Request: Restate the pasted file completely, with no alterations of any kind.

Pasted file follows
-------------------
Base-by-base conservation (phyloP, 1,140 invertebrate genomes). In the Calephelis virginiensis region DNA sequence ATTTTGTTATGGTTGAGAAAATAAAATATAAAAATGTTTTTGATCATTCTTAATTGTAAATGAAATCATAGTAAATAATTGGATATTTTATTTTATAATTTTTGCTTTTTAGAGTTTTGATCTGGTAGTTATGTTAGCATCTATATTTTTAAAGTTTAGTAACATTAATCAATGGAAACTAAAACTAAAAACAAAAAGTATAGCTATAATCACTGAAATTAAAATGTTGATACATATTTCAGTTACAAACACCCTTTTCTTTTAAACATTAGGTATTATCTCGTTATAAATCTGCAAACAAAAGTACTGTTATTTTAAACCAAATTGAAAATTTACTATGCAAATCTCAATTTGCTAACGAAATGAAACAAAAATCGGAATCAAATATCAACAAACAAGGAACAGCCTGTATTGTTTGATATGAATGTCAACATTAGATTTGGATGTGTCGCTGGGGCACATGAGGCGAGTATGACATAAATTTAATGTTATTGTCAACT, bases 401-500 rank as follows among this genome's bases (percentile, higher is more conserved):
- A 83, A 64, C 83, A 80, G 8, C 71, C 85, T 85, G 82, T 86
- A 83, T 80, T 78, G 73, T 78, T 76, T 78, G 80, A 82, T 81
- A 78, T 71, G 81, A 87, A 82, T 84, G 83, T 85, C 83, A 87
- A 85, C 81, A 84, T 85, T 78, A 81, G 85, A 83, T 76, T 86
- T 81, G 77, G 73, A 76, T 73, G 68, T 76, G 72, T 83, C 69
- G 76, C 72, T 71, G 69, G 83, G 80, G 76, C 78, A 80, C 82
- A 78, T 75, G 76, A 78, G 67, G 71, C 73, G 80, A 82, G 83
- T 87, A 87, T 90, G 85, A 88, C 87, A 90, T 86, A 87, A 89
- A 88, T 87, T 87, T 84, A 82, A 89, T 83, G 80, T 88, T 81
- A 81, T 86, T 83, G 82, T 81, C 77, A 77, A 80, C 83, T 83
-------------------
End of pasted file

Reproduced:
Base-by-base conservation (phyloP, 1,140 invertebrate genomes). In the Calephelis virginiensis region DNA sequence ATTTTGTTATGGTTGAGAAAATAAAATATAAAAATGTTTTTGATCATTCTTAATTGTAAATGAAATCATAGTAAATAATTGGATATTTTATTTTATAATTTTTGCTTTTTAGAGTTTTGATCTGGTAGTTATGTTAGCATCTATATTTTTAAAGTTTAGTAACATTAATCAATGGAAACTAAAACTAAAAACAAAAAGTATAGCTATAATCACTGAAATTAAAATGTTGATACATATTTCAGTTACAAACACCCTTTTCTTTTAAACATTAGGTATTATCTCGTTATAAATCTGCAAACAAAAGTACTGTTATTTTAAACCAAATTGAAAATTTACTATGCAAATCTCAATTTGCTAACGAAATGAAACAAAAATCGGAATCAAATATCAACAAACAAGGAACAGCCTGTATTGTTTGATATGAATGTCAACATTAGATTTGGATGTGTCGCTGGGGCACATGAGGCGAGTATGACATAAATTTAATGTTATTGTCAACT, bases 401-500 rank as follows among this genome's bases (percentile, higher is more conserved):
- A 83, A 64, C 83, A 80, G 8, C 71, C 85, T 85, G 82, T 86
- A 83, T 80, T 78, G 73, T 78, T 76, T 78, G 80, A 82, T 81
- A 78, T 71, G 81, A 87, A 82, T 84, G 83, T 85, C 83, A 87
- A 85, C 81, A 84, T 85, T 78, A 81, G 85, A 83, T 76, T 86
- T 81, G 77, G 73, A 76, T 73, G 68, T 76, G 72, T 83, C 69
- G 76, C 72, T 71, G 69, G 83, G 80, G 76, C 78, A 80, C 82
- A 78, T 75, G 76, A 78, G 67, G 71, C 73, G 80, A 82, G 83
- T 87, A 87, T 90, G 85, A 88, C 87, A 90, T 86, A 87, A 89
- A 88, T 87, T 87, T 84, A 82, A 89, T 83, G 80, T 88, T 81
- A 81, T 86, T 83, G 82, T 81, C 77, A 77, A 80, C 83, T 83